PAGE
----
Other information compromised in the attack includes:
- date of birth
- phone numbers
- Social Security numbers
- driver’s license/ID numbers
The disclosure of this sensitive information puts T-Mobile customers at substantial risk of identity theft and devastating financial fraud.
T-Mobile data breach compensation in 2021
Data breach victims may have various claims depending on their states. Certain states give citizens up to $1000 for helping to enforce their data breach laws. There is currently no federal law that provides claims in the case of a data breach. Contact our consumer protection attorneys to see if you may be eligible for a claim under your state’s laws.
Data Breach compensation in California
Under the California Consumer Privacy Act (CCPA), a consumer may bring a civil claim for damages if they were victims of a data breach. Under the act, consumers may recover statutory damages between $100-$750 or actual damages, whichever is greater, to compensate for any fraud, time spent, or any credit monitoring product consumers purchased in response to the breach. The act also allows consumers to seek injunctive or declaratory relief as well, which could mean that a company would need to take steps to prevent more data breaches and future harm to consumers.
Our law firm may be able to help you obtain additional compensation through a legal claim, as well as force T-Mobile to improve its’ data protection practices. If we don’t recover money for you, you won’t owe us anything.
What can I do about the T-Mobile Data Breach to further protect my data?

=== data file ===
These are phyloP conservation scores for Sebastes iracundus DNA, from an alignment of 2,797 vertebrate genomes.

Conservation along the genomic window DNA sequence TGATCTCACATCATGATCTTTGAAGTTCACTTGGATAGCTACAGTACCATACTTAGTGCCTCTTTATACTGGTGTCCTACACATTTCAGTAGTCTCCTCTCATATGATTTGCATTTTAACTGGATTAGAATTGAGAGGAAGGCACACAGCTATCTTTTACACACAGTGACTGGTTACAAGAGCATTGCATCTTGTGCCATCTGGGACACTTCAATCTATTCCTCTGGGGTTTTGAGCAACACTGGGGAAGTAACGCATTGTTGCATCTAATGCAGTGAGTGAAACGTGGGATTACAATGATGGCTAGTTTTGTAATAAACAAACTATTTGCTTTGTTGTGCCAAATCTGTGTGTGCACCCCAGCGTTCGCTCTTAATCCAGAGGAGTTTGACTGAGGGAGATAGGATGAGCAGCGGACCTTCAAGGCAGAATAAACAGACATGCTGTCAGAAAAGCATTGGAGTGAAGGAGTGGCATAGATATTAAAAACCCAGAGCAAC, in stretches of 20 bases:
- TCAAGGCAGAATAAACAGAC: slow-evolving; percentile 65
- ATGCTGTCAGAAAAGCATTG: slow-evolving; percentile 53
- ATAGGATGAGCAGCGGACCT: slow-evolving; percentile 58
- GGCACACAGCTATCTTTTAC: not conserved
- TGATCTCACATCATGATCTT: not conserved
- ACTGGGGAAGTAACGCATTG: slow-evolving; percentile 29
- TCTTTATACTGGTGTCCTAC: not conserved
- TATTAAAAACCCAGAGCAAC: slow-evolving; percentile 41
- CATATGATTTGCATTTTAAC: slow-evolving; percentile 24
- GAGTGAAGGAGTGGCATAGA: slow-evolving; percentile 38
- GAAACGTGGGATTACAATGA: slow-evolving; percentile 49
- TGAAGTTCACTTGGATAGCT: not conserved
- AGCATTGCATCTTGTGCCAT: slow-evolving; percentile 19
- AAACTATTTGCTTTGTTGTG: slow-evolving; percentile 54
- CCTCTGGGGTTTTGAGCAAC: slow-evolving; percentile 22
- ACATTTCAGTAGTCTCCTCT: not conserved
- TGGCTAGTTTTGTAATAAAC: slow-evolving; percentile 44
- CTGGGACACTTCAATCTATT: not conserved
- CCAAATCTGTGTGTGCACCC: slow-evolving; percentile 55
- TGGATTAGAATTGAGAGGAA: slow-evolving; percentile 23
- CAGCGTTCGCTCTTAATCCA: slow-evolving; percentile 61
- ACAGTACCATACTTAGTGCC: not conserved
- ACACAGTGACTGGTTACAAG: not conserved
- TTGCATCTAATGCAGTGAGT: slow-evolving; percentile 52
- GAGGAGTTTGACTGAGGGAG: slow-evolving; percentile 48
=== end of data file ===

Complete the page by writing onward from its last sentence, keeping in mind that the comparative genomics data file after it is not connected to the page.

T-Mobile is offering two free years of credit monitoring on its data breach website, but the credit monitoring offered as part of a data breach is not always as good as what you can get on the commercial market. The FTC recommends the consumers enroll in a credit monitoring service available on the commercial market in addition to placing a credit freeze and fraud alerts on their credit report. Additionally, anyone who has or believes they have suffered identity theft should also visit IdentityTheft.gov to report it.
To prevent SIM swapping fraud, T-Mobile also recommends that current customers activate the Account Takeover Protection service in addition to changing your account PIN and password. For former customers, other carriers also have similar account takeover protection services available. Former customers should also change their PIN if they used the same or similar PIN as their T-Mobile account.
Past T-Mobile Data Breaches and Lawsuits
This is not the first time T-Mobile has failed to protect its customer’s data. T-Mobile has reportedly suffered five recent data breaches. Most recently, in December 2020, which affected 200,00 customers and disclosed phone numbers among other information. Another, in March 2020, which exposed T-Mobile customer’s financial information, Social Security number, and other account information. And again, in 2019 and 2018 where roughly 2 million customers had personal information compromised.